By Terri Moon Cronk DoD News, Defense Media Activity
WASHINGTON, September 2, 2015 — A Defense Department assessment team is surveying Joint Base Charleston’s Navy Consolidated Brig in South Carolina as a potential prison to house detainees after the wartime prison at Naval Base Guantanamo Bay, Cuba, closes, Pentagon spokesman Navy Capt. Jeff Davis told reporters today.
As directed by Defense Secretary Ash Carter, a DoD assessment team is working with prison staffs to determine the costs of housing detainees, in addition to assessing the facilities for force protection, troop housing, security, transportation, information security, contracting and other operational issues, Davis said.
The facilities also are assessed for their ability to serve as a military commissions site, he added.
The Charleston visit is the second survey following the assessment at Fort Leavenworth in Kansas, Davis said.
While Fort Leavenworth and Charleston are the only military facilities the team has visited so far, said Davis, noting other military sites could not be ruled out.
“But those are the only two we’re planning on now,” he added.
Non-DoD Sites to be Surveyed
“We want to emphasize no facilities have been selected yet,” Davis said, adding it’s likely that non-DoD detention facilities also will be considered.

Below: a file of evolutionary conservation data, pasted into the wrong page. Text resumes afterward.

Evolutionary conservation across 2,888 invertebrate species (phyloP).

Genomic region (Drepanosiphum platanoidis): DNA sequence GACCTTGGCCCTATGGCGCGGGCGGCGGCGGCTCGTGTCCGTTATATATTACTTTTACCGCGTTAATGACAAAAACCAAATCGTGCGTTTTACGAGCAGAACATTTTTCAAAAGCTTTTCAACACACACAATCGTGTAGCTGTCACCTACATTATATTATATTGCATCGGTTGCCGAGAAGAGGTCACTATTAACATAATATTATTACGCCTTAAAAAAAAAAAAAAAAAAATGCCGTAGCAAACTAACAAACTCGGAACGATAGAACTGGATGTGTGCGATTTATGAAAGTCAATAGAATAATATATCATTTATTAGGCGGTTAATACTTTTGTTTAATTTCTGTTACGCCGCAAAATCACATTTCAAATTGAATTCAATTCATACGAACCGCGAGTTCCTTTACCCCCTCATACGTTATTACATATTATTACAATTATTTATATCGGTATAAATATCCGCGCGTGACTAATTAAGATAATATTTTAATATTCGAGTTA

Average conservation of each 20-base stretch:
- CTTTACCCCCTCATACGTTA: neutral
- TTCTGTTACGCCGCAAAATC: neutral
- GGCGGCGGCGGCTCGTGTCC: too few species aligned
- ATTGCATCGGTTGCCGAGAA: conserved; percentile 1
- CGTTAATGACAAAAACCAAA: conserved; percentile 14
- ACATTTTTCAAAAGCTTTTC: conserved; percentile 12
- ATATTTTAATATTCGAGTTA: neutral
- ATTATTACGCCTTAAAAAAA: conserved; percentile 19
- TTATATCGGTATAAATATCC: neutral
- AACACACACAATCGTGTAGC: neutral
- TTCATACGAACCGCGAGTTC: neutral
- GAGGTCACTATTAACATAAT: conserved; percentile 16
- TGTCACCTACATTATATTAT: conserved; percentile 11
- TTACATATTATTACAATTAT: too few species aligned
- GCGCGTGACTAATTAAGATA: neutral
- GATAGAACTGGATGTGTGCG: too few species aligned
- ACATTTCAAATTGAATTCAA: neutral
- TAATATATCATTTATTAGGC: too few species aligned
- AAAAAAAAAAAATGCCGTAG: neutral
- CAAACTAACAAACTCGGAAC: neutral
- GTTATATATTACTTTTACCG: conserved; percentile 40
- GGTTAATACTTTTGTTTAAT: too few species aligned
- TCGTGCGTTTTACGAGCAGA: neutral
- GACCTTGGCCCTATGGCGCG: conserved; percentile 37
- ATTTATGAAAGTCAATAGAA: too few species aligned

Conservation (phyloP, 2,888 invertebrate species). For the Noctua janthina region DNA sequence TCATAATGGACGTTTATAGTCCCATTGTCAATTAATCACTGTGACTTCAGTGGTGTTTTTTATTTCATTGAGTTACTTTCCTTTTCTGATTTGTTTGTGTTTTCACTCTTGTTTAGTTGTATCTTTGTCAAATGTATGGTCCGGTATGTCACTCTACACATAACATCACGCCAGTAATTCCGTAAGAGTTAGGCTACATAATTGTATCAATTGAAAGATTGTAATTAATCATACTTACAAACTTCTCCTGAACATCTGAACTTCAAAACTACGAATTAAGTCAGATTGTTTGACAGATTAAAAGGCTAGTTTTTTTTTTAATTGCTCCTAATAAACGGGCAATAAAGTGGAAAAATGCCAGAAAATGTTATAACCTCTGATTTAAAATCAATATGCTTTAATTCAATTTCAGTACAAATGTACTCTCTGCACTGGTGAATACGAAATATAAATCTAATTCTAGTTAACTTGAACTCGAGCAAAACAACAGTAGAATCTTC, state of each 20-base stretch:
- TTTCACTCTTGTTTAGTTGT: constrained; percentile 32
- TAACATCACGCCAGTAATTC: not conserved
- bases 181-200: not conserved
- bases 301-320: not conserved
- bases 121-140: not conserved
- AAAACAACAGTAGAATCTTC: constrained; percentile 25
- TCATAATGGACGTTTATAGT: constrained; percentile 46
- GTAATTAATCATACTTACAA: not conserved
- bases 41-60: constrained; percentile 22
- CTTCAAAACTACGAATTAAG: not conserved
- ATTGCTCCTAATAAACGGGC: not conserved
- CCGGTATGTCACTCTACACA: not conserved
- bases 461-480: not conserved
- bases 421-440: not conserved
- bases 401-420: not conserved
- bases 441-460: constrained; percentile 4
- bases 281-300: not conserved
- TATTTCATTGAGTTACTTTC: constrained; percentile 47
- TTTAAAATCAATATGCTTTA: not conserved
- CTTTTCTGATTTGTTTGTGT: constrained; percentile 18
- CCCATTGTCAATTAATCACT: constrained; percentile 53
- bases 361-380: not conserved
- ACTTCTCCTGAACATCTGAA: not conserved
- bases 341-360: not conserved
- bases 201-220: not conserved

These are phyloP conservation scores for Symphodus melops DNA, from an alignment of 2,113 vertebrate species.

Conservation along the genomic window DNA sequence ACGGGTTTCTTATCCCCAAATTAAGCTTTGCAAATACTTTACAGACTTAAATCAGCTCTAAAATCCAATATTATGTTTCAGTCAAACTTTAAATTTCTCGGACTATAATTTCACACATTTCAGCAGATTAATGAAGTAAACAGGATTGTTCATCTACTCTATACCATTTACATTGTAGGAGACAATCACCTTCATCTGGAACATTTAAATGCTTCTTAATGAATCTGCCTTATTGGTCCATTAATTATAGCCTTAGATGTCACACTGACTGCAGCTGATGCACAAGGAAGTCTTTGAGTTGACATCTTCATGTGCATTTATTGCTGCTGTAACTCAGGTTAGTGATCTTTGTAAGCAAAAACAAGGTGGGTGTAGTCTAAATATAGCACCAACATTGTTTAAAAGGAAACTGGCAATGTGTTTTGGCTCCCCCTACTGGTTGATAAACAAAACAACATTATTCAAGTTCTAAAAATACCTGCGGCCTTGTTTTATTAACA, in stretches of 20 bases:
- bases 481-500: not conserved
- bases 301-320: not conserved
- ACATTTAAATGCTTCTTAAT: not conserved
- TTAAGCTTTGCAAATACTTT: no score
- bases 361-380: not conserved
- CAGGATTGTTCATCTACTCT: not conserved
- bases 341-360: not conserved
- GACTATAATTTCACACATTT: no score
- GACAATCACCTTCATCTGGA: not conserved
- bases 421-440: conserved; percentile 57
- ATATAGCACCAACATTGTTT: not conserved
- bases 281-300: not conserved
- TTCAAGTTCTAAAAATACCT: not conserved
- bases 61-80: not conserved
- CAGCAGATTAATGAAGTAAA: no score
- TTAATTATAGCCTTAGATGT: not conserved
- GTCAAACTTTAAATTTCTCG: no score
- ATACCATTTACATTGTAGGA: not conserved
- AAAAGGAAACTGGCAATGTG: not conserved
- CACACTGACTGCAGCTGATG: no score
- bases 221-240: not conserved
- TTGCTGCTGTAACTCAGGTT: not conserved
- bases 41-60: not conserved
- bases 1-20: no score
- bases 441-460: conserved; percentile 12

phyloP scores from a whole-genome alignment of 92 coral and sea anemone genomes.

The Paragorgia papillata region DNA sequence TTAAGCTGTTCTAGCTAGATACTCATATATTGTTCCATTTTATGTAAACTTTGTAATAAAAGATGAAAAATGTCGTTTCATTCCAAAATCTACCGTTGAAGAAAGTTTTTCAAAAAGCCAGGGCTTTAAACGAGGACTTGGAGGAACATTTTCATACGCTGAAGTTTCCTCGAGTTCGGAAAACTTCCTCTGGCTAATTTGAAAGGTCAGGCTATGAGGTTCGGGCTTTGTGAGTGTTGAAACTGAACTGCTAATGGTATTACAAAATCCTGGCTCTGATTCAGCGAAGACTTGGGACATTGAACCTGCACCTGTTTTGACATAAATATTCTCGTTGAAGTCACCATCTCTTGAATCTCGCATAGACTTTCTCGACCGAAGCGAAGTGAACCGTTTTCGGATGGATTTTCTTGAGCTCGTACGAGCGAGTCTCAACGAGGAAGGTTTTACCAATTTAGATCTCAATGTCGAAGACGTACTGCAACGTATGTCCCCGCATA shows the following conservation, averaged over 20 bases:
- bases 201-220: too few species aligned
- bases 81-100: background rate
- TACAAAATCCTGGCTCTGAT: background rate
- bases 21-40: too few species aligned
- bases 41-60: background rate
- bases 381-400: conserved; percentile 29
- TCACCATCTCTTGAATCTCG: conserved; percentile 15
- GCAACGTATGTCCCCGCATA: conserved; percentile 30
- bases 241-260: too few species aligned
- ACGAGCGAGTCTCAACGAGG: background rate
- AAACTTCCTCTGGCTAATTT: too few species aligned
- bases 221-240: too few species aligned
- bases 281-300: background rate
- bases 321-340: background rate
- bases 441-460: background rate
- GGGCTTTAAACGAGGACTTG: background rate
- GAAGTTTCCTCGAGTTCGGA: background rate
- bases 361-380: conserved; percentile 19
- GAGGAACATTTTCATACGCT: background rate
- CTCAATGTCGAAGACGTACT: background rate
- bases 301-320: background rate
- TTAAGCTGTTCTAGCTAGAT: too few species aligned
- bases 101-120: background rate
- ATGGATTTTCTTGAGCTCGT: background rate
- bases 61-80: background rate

“We do not know what those [non-DoD sites] are yet,” he said.
DoD is working closely with interagency partners to determine which non-DoD facilities could be assessed in the near future, he added.
While no deadline exists for the assessments, Davis said DoD’s intent is get the work done very quickly, based on President Barack Obama’s commitment to closing the wartime prison before the end of his presidency.
Thorough Analyses Involved
“There is a lot of work to be done,” Davis explained.
“Congress wants specific cost information included … It isn’t just a matter of changing legislation to allow detainees to be brought to the United States,” he said, adding that DoD wants to provide Congress with “a full picture” of the surveys.
In an Aug. 20 briefing with reporters, Carter said he directed assessment teams to perform the facility surveys so that DoD, the White House and Congress can “chart a responsible way forward and a plan, so that we can close the detention facility at Guantanamo and close this chapter in our history once and for all.”